This species is found throughout the territorial waters of the United Arab Emirates (<a href="""">OBIS-SEAMAP</a>; Halpin et al. 2009), although feeding areas are concentrated, based on a study of tracked post-nesting females, in central and western areas of the Arabian Gulf, with lesser numbers found in eastern parts of the Arabian Gulf and along the Gulf of Oman (Pilcher et al. 2014a). The species has been found to forage and nest along the mainland coast and on the islands of Abu Dhabi Emirate (Al-Ghais 2013, EAD 2016). The EOO, based on confirmed, active, nesting sites, is 30,351 km<sup>2</sup>.The extant sites known to support successful annual nesting attempts were used to estimate the AOO for this species, and are listed below;<ul><li> Abu Dhabi more than ten nesting sites with an average of 180 nests per year<u>Marawah Marine Biosphere Reserve</u>: 5-14 nests/year (Bu Tinah); &lt;5 nests/year (Jinanah).<u>Al Yasat Protected Area</u>: &gt;15 nests/year (Al Yasat Al Ulya); 5-15 nests/year (Um Al Hatab); &lt;5 nests/year (Ghaghah, Muhayyimat, Al Yasat Al Sufla).<u>Other islands</u>: &gt;15 nests/year (Zarkuh, Arzanah, Diyenah, Qarnen); 5-14 nests/year (Ghasha); &lt;5 nests/year (Um al Kurkum, Abu Al Abyad, Ras Ghanada, Saadiyat Island (but no successful nesting in 2017-2018)). No recent nesting recorded from Das Island.</li><li> Sharjah Sir Bu Na'ir (229 nests in 2018, with an annual average of c.300 per year (H. Das pers. comm. 2019).</li><li> Dubai Jebel Ali: 45 nests (in 2018) and increasing, however, this nesting beach is at high risk if work on Palm Jebel Ali recommences.</li></ul>The AOO, based on the known active nesting sites, is restricted, estimated at &gt;100 km<sup>2</sup> (assessment workshop data, and Abu Dhabi nesting site map via H. Das pers. comm. 2019.) using a 2 x 2 km grid (IUCN 2017), and whilst this may be an underestimate, the AOO will not exceed 500 km<sup>2</sup>. The species occurs in 9-11 locations, according to the IUCN Red List Guidelines (IUCN 2017), based on the currently known nesting sites and the threats that they face and the protected area management regimes within which they occur.A single nest was reported on the east coast at Khor Kalba in 2015 (Hebbelmann et al. 2016), probably by a turtle of Omani origin as there seems to be no movement between turtles from nesting sites in Oman and those in the Arabian Gulf (N. Pilcher pers. comm. 2018). Although significant given the rarity of nesting on the east coast of the UAE, this nest is excluded from the AOO estimate until repeated nesting occurs there.Within the Arabian Gulf, the species is known to nest on Saudi Arabian islands, at three minor sites in Kuwait, at a small number of sites in Iran, and on islands off the UAE (Pilcher et al. 2014a), and Qatar (c.200 Hawksbills nest annually at Fuwairit, Ras Laffan and Halul), with some additional sites known (Pilcher et al. 2015). The species undertakes summer northeasterly migrations into the deeper parts of the Gulf from July to August, followed by returns from September to October (Pilcher et al. 2014b). It is important to note that these migrations have been found to be a unique and adaptive behavioural response to high water temperatures in the Gulf during the summer months.The species has a circumglobal distribution throughout tropical and, to a lesser extent, subtropical waters of the Atlantic, Indian, and the Pacific oceans. However, Vargas (et al. 2015) found separation between populations inhabiting different oceans (Atlantic vs Indo-Pacific), as well as different clades within the Indo-Pacific region, one of which is defined by the Gulf subpopulation.Globally, Hawksbill nesting occurs in at least 70 countries, although much of it now only at low densities (Mortimer and Donnelly 2008, incl. Supplementary Material). Their movements within the marine environment are less understood, but Hawksbills are believed to inhabit coastal waters in more than 108 countries (Mortimer and Donnelly 2008).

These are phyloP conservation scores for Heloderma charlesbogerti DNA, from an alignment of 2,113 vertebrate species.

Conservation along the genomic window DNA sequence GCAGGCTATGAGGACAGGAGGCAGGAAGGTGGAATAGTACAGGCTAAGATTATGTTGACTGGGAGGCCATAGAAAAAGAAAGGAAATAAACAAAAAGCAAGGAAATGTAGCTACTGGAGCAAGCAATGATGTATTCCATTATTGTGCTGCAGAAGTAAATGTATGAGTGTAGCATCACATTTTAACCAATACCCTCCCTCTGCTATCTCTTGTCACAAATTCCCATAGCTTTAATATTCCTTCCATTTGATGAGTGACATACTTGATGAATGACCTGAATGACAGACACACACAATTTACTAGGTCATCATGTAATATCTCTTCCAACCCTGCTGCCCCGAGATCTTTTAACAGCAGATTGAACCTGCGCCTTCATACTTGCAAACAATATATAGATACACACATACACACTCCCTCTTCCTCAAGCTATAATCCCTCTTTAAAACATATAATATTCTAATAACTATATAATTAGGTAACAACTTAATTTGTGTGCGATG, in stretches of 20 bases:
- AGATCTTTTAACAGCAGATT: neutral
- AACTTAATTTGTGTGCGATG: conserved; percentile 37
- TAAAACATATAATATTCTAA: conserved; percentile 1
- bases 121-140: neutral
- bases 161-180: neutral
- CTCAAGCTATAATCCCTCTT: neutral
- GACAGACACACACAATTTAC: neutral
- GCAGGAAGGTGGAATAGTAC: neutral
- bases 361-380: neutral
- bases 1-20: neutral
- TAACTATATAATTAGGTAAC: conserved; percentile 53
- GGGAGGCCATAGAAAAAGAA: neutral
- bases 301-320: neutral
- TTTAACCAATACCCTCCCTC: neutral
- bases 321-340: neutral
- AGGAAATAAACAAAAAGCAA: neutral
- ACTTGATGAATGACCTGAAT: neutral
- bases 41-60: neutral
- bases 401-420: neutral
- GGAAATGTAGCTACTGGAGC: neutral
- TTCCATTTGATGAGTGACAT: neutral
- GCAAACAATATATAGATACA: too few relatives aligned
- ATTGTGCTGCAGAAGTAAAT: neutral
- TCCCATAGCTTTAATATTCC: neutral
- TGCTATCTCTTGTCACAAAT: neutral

Habitats and Ecology